Material Testing


For preparing concrete, following parent materials should be used.

(1) CEMENT :

Ordinary Portland cement is the most widely used cement for making concrete. 43 Grade & 53 Grade of cement can also be used. On the arrival of cement on the site, the following field tests should be carried out before using it.

  • % Field tests for cement‐
  • Check the weight of the cement bag with a weigh balance. The weight of the bad should not vary more than 2% of the standard weight of the cement bag i.e. 50 kg.
  • Ensure that the original packing of the company is intact.
    Ensure that the company’s brand & grade is as per the order placed.
  • Check the manufacturing date of the cement that is written on the bag, to know how old the cement is. Always use fresh cement for quality concrete (maximum age 4 months).
  • Ensure that there are no lumps by feeling the cement in the bag manually.
  • The cement should feel cool to the hand immersed in the bag.
  • The cement should feel silky smooth when rubbed.
  • Add a handful of cement slowly to a bucket full of water. The cement particles should1 float for some time before sinking.
  • Prepare 5cm x 5cm x 5cm cubes from the cement paste. Keep them immediately water. After 24 hours, the edges of the cubes should remain sharp and should gain in strength.


Aggregates which pass through I. S. sieve of opening of size 80mm and are entirely retained on 4.75mm I. S. sieve, a re known as coarse aggregates.

The size of the particles to be used for concrete depends on the type of work and reinforcement. Coarse aggregates consist of aggregates consist of aggregates such as stone gravel.

  • Should not be porous, as porous material corrodes the reinforcement.
  • Elongated and laminated particulars are good in shear.
  • Must be clean and free from clay lumps, vegetable and other organic material. Clay/dirt in the aggregate slows down the setting and hardening of cement and reduces the strength.
  • Angular and roughly cubical particulars are ideal.
  • 25mm &12.5m size coarse aggregates are normally used in R.C.C. works.
  • For mass concrete upto 40mm size coarse aggregates can be used.
  • The maximum size of coarse aggregates should be within the limits specified.



Sand is used as a fine aggregate to fill voids between coarse aggregates, for producing dense concrete. Sand passes through 4.75mm I. S. sieve.

Sand should consist of sharp angular grains of various sizes. Recent studies show that rounded grains too interlock sufficiently, to produce a strong concrete.

  • Ensure that the sand is river wet or artificially wet (to increase the bulkage).
  • Check if the fineness (type) of the sand supplied is as per the purchase order.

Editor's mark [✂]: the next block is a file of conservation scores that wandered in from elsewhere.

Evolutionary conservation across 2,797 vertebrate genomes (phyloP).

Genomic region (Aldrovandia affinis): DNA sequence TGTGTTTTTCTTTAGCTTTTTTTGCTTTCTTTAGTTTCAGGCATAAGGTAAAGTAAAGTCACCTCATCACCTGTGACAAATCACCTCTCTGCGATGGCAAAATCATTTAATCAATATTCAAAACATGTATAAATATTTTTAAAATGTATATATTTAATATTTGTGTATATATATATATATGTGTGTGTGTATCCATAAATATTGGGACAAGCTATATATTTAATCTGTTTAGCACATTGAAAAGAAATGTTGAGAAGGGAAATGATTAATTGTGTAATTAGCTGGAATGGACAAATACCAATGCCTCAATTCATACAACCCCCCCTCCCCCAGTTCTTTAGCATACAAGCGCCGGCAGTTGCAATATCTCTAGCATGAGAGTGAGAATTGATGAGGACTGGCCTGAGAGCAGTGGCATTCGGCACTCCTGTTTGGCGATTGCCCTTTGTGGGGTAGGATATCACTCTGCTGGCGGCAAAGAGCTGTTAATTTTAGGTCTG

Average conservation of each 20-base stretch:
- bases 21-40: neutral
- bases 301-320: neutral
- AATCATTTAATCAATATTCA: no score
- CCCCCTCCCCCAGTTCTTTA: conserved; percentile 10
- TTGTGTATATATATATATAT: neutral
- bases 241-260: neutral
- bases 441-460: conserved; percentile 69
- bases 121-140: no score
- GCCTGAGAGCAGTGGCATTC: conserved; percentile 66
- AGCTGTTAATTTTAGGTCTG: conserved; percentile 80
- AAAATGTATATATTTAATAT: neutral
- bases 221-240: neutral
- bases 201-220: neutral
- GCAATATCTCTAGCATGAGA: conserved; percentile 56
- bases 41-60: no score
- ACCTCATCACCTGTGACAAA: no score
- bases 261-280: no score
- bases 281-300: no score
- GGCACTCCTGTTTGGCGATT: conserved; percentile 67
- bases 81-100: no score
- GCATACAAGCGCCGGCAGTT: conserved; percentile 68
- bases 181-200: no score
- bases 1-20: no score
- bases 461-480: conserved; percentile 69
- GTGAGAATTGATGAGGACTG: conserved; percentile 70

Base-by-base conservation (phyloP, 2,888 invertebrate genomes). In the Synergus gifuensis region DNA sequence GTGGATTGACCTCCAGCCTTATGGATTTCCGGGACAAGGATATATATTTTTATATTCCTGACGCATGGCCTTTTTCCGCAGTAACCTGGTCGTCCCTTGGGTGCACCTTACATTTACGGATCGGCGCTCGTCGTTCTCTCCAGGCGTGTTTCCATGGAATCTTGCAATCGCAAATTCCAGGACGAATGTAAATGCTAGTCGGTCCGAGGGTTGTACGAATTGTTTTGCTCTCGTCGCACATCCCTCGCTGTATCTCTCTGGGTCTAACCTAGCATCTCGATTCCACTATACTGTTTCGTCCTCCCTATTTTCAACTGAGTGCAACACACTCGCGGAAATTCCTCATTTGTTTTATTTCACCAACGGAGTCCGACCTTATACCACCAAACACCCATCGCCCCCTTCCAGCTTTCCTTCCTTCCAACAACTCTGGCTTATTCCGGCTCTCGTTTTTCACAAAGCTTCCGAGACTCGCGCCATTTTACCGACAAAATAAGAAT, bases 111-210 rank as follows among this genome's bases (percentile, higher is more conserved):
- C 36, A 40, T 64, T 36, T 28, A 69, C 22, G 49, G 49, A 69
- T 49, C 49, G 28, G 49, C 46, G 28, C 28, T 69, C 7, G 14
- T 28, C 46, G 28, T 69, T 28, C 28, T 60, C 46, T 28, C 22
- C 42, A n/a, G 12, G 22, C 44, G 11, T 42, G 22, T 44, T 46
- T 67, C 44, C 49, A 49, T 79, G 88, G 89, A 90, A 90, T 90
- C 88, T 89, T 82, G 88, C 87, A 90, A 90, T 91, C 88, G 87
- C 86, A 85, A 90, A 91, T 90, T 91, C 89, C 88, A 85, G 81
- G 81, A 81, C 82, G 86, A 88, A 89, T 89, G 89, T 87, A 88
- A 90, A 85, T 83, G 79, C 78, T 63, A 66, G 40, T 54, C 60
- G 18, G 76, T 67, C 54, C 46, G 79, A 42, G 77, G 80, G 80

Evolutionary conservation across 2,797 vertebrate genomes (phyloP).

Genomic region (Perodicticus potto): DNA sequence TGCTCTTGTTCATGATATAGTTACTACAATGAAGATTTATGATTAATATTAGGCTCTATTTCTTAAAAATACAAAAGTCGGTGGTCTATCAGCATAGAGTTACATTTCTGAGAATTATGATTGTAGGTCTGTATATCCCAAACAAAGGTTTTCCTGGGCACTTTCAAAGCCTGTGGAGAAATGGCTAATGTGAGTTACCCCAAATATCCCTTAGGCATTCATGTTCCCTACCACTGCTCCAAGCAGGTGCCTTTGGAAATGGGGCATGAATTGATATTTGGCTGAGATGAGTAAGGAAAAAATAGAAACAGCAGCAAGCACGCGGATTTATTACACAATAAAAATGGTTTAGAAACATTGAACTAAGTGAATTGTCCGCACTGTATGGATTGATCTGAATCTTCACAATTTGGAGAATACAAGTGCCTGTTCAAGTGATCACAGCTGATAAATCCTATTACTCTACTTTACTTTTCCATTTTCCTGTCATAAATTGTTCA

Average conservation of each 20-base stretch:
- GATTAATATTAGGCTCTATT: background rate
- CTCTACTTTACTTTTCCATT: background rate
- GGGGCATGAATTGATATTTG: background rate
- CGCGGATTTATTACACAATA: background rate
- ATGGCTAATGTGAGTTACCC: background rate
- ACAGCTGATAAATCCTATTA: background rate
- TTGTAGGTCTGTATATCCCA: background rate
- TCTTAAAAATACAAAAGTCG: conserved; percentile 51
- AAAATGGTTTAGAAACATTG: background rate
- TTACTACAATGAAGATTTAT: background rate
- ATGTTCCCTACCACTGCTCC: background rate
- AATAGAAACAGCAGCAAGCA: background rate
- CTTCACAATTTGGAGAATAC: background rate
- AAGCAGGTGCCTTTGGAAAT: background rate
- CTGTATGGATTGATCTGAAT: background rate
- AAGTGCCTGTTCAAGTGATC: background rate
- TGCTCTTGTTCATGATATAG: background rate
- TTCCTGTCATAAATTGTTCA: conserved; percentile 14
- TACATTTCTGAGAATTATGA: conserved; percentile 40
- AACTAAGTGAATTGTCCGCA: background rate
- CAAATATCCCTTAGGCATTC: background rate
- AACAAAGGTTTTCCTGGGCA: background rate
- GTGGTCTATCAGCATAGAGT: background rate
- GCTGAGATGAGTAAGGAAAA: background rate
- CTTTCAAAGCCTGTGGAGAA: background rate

• Sand should be free from silt, clay, salts, mica and organic material.
  • Sand is generally found to contain some percentage of silt and clay. Maximum 7% of silt and clay may be allowed in sand at construction sites.



  • Damp sand bulks (expands) and occupies more space, than when completely dry. 2% to 5% moisture contents increases, the volume by 10% to 20% or even 30%. Fine sand bulks more than coarse sand.
  • When the moist sand is measured by volume, allowance should be made for bulking.
  • This is necessary to ensure that the amount of sand actually used in concrete is the same as it would have been if dry sand were to be used.
  • The percentage of bulking of sand, due to moisture content, can be calculated by simple field method.
  • Take the sample of moist sand in a glass cylinder of 250ml capacity.
  • Shake the Cylinder and note down the consolidated sand as per reading.
  • Pour water in the cylinder, above the sand level and shake well.
  • Allow the contents to settle. Take the reading for submerged sand.
  • Then percentage of bulking of sand due to moisture can be calculated by using the formula x100-B A B



  • Rub a sample of the sand with we palms. Good, clean sand will not stick to the hand, whereas sand with silt/clay will stick, changing the colour of the palm.
  • Fill half a glass cylinder with sand and pour clean water until the cylinder is full.
  • Shake it vigorously and leave it to settle for about an hour.
  • Clean sand will settle immediately. Any clay will make the water muddy. Clay or silt will also settle gradually above the sand.
  • Add a teaspoon of salt to the water. It will quicken the process and a layer of silt will settle above the sane.
  • Thickness of the silt layer should not exceed the thickness of the sand layer, by 7%
  • If the percentage of the silt is more, the sand needs washing.



Water used for mixing of concrete should be clean, free of oil, alkalis, acids, salts, sugar, organic materials or any other substances, deleterious to concrete and steel. In general, water that is fit for drinking is good for concrete.



  • The pitch length between the twist should be 8 to 12 times that of the nominal diameter of bar.
  • The diameter of the bar should not vary. For measuring the diameter of bars, Screw Gauge or Vernier caliper should be kept on site.
  • Steel should not be brittle in nature but soft for working. It should not break into pieces during bending.
  • Length of the bar should be between 11 to 12 meters.
  • Steel should not be corroded. This can be checked by the rusting layers on bars and by taking weight of steel bar before and after immersion in water for 24 hours. Loss of weight of steel shows depth of corrosion.
  • In case of ‘TOR’ steel ‘TOR’ mark should be present on each meter length.



  • Binding wire should be of 16 gauge.
  • It should be soft in working and should not be brittle.
  • When tied, it should not be loosen from it’s position.
  • It should not be corroded.


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